I don’t remember where or when I got this recipe. From a magazine I read a long, long time ago (pre-internet; that long ago!), I think. I used to make it a lot, but making the meatballs by hand got to be too much work so I quit making it. Then I discovered pre-made, pre-cooked meatballs at the grocery store, so I dusted off this recipe and started making it again. Much easier now! That’s it in the picture; that was actually my lunch today! It tastes great left over.

Easy Meatball Minestrone

  • About 1 pound of Italian-style meatballs (pre-made from the grocery store, or make your own if you want)
  • 1 – 15 oz can diced tomatoes with juice (I use crushed tomatoes because, as I said last week, I don’t like bits of cooked tomato in my food. Yes, I’m a picky eater)
  • 1 – 15 oz can red beans or red kidney beans, with liquid (don’t drain the beans; the liquid from the beans adds great flavor and texture to the soup)
  • 1 – 15 oz. can garbanzo beans, with liquid
  • chopped onion to taste
  • 1 cup (or more) carrot slices
  • 1 large zucchini, sliced (I cut the zucchini in half lengthwise, then cut each half into half-circle slices)
  • 1 cup (or more) fresh or frozen green beans
  • you can also add sliced cabbage, chopped spinach, whatever vegetables you like, even celery (yuck)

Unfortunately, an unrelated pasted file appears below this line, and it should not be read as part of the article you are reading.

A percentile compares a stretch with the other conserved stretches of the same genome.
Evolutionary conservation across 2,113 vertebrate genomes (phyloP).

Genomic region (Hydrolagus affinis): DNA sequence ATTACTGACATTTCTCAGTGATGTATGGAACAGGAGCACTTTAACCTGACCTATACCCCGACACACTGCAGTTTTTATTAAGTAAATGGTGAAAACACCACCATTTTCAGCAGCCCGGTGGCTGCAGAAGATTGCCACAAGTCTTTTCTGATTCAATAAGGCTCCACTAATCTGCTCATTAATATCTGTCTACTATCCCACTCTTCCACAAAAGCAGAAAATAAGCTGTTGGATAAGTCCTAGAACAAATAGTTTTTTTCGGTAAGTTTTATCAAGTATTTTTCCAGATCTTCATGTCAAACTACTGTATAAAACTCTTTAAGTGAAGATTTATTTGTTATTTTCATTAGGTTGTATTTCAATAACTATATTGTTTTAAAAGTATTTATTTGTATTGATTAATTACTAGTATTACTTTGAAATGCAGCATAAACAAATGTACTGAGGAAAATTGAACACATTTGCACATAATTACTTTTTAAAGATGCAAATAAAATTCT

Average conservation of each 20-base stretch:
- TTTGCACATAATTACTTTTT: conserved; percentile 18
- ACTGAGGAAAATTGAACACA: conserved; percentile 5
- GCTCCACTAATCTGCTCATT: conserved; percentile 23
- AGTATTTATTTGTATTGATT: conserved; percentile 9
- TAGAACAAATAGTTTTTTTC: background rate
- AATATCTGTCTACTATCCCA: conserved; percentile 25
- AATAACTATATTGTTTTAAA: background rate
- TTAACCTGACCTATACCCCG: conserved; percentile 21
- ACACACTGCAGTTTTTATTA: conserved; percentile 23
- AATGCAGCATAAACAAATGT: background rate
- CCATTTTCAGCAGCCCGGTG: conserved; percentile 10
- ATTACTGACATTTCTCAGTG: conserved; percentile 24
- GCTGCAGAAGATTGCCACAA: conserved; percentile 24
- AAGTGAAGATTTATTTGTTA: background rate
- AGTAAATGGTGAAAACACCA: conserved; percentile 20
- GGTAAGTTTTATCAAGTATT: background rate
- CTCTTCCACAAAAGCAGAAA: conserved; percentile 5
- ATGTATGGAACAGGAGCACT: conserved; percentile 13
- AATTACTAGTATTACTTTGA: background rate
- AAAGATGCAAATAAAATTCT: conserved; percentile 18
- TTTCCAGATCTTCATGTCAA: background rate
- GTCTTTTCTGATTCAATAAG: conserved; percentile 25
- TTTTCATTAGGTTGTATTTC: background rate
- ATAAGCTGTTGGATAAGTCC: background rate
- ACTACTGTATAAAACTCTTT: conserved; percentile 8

• 1/4 t. garlic powder (or equivalent of fresh minced garlic, but I’m doing the easy version here)
  • 1/2 t. dried basil (or equivalent amount of fresh)
  • 4 c. beef broth

Dump it all in a pot or the crockpot and cook until the vegetables are tender and the meatballs are cooked/heated through. If you freeze a batch, don’t add the broth yet; only add the broth when you put the soup on to cook. To freeze, put the soup (minus broth) in a freezer zippy bag, press out the extra air, seal, and lay flat in the freezer. Also write on the bag what it is and when you made it, so it doesn’t turn into the mystery bag that’s in there for years. And that you need to add broth for cooking.

I suppose you could also add pasta to the soup. I would only do that when the soup is cooking, to cook the pasta just long enough for it to be done but not overcooked.

To serve, I like to sprinkle shredded Parmesan cheese on my bowl of soup, and serve hot French bread or garlic toast on the side.


Author Interview: Alexandre A. Loch

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Last week I profiled author and psychiatrist Alexandre A. Loch and his novel Laplatia, Or, The City That Could Not Dream. Here he is today to answer a few questions about himself and his writing:

1. Tell us a little about yourself.
Hi all! I’m a psychiatrist with a background in philosophy. I like reading, studying and trying to understand how people and our society work. In 2013 I completed my PhD by studying the stigma of mental illnesses, and I decided I had to write novels. I think fiction is a different means to achieve the truth than scientific writing. By creating fiction you can reach the truth in an artistic and unconscious manner, and then share this truth with your reader.

2. When did you start writing, and why?
I started writing in 2013, after my PhD. I was kind of satisfied with my academic achievements, and I decided I had to do something different. Something to do with the arts. I had lots of things I needed to tell the world, things I could not write in scientific papers. And so my books came out.

3. What do you write, and why? What do you enjoy about what you write?